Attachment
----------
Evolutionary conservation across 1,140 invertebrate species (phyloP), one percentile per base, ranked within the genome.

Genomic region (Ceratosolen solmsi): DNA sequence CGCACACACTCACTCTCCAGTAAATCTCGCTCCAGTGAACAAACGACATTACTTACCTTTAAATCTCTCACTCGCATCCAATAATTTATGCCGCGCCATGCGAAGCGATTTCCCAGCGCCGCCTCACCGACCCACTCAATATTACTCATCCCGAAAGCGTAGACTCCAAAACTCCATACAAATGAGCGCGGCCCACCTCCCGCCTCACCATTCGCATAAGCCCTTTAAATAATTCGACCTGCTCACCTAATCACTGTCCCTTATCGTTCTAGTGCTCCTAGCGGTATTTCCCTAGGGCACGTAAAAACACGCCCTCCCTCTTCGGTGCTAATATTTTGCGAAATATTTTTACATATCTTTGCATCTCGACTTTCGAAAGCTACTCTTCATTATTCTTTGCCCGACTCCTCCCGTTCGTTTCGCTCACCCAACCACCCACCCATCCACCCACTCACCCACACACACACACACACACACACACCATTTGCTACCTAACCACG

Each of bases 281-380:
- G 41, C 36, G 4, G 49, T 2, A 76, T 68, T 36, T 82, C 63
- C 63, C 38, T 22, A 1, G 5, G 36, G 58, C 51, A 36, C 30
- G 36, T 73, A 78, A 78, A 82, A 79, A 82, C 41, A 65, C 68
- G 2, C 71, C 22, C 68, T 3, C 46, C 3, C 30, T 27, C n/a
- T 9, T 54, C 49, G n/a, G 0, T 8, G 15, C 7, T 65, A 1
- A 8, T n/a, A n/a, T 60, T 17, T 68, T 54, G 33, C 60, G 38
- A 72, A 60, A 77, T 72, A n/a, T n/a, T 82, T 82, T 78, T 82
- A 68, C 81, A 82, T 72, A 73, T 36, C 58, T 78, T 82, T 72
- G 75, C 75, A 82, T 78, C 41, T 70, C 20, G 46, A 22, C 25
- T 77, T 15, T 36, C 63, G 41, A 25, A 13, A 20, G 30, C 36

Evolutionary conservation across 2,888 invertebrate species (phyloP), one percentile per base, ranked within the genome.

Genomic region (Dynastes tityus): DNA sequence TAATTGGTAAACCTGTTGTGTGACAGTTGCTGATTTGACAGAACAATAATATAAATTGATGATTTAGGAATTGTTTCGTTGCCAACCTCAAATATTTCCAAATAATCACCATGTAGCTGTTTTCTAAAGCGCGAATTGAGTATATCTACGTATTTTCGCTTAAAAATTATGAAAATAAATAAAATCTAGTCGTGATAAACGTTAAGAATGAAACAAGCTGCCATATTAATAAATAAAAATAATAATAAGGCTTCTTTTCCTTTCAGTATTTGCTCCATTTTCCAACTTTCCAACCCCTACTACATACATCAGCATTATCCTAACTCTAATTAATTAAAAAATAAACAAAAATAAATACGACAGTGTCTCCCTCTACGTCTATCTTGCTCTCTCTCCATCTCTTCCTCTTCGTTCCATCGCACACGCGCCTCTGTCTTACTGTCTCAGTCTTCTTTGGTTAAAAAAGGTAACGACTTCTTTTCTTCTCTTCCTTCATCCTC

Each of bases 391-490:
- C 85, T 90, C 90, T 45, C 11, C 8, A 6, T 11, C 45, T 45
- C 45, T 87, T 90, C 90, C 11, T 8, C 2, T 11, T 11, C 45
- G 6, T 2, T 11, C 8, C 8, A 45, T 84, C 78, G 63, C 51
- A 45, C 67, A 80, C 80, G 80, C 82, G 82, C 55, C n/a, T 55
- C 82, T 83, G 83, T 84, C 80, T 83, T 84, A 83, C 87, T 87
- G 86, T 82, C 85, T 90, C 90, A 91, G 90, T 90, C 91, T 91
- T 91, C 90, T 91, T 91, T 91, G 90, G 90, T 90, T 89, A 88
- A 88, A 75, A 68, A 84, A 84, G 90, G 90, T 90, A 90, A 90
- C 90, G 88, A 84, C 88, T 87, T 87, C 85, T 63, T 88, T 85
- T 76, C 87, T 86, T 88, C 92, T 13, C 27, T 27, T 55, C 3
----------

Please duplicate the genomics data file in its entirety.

Evolutionary conservation across 1,140 invertebrate species (phyloP), one percentile per base, ranked within the genome.

Genomic region (Ceratosolen solmsi): DNA sequence CGCACACACTCACTCTCCAGTAAATCTCGCTCCAGTGAACAAACGACATTACTTACCTTTAAATCTCTCACTCGCATCCAATAATTTATGCCGCGCCATGCGAAGCGATTTCCCAGCGCCGCCTCACCGACCCACTCAATATTACTCATCCCGAAAGCGTAGACTCCAAAACTCCATACAAATGAGCGCGGCCCACCTCCCGCCTCACCATTCGCATAAGCCCTTTAAATAATTCGACCTGCTCACCTAATCACTGTCCCTTATCGTTCTAGTGCTCCTAGCGGTATTTCCCTAGGGCACGTAAAAACACGCCCTCCCTCTTCGGTGCTAATATTTTGCGAAATATTTTTACATATCTTTGCATCTCGACTTTCGAAAGCTACTCTTCATTATTCTTTGCCCGACTCCTCCCGTTCGTTTCGCTCACCCAACCACCCACCCATCCACCCACTCACCCACACACACACACACACACACACACCATTTGCTACCTAACCACG

Each of bases 281-380:
- G 41, C 36, G 4, G 49, T 2, A 76, T 68, T 36, T 82, C 63
- C 63, C 38, T 22, A 1, G 5, G 36, G 58, C 51, A 36, C 30
- G 36, T 73, A 78, A 78, A 82, A 79, A 82, C 41, A 65, C 68
- G 2, C 71, C 22, C 68, T 3, C 46, C 3, C 30, T 27, C n/a
- T 9, T 54, C 49, G n/a, G 0, T 8, G 15, C 7, T 65, A 1
- A 8, T n/a, A n/a, T 60, T 17, T 68, T 54, G 33, C 60, G 38
- A 72, A 60, A 77, T 72, A n/a, T n/a, T 82, T 82, T 78, T 82
- A 68, C 81, A 82, T 72, A 73, T 36, C 58, T 78, T 82, T 72
- G 75, C 75, A 82, T 78, C 41, T 70, C 20, G 46, A 22, C 25
- T 77, T 15, T 36, C 63, G 41, A 25, A 13, A 20, G 30, C 36

Evolutionary conservation across 2,888 invertebrate species (phyloP), one percentile per base, ranked within the genome.

Genomic region (Dynastes tityus): DNA sequence TAATTGGTAAACCTGTTGTGTGACAGTTGCTGATTTGACAGAACAATAATATAAATTGATGATTTAGGAATTGTTTCGTTGCCAACCTCAAATATTTCCAAATAATCACCATGTAGCTGTTTTCTAAAGCGCGAATTGAGTATATCTACGTATTTTCGCTTAAAAATTATGAAAATAAATAAAATCTAGTCGTGATAAACGTTAAGAATGAAACAAGCTGCCATATTAATAAATAAAAATAATAATAAGGCTTCTTTTCCTTTCAGTATTTGCTCCATTTTCCAACTTTCCAACCCCTACTACATACATCAGCATTATCCTAACTCTAATTAATTAAAAAATAAACAAAAATAAATACGACAGTGTCTCCCTCTACGTCTATCTTGCTCTCTCTCCATCTCTTCCTCTTCGTTCCATCGCACACGCGCCTCTGTCTTACTGTCTCAGTCTTCTTTGGTTAAAAAAGGTAACGACTTCTTTTCTTCTCTTCCTTCATCCTC

Each of bases 391-490:
- C 85, T 90, C 90, T 45, C 11, C 8, A 6, T 11, C 45, T 45
- C 45, T 87, T 90, C 90, C 11, T 8, C 2, T 11, T 11, C 45
- G 6, T 2, T 11, C 8, C 8, A 45, T 84, C 78, G 63, C 51
- A 45, C 67, A 80, C 80, G 80, C 82, G 82, C 55, C n/a, T 55
- C 82, T 83, G 83, T 84, C 80, T 83, T 84, A 83, C 87, T 87
- G 86, T 82, C 85, T 90, C 90, A 91, G 90, T 90, C 91, T 91
- T 91, C 90, T 91, T 91, T 91, G 90, G 90, T 90, T 89, A 88
- A 88, A 75, A 68, A 84, A 84, G 90, G 90, T 90, A 90, A 90
- C 90, G 88, A 84, C 88, T 87, T 87, C 85, T 63, T 88, T 85
- T 76, C 87, T 86, T 88, C 92, T 13, C 27, T 27, T 55, C 3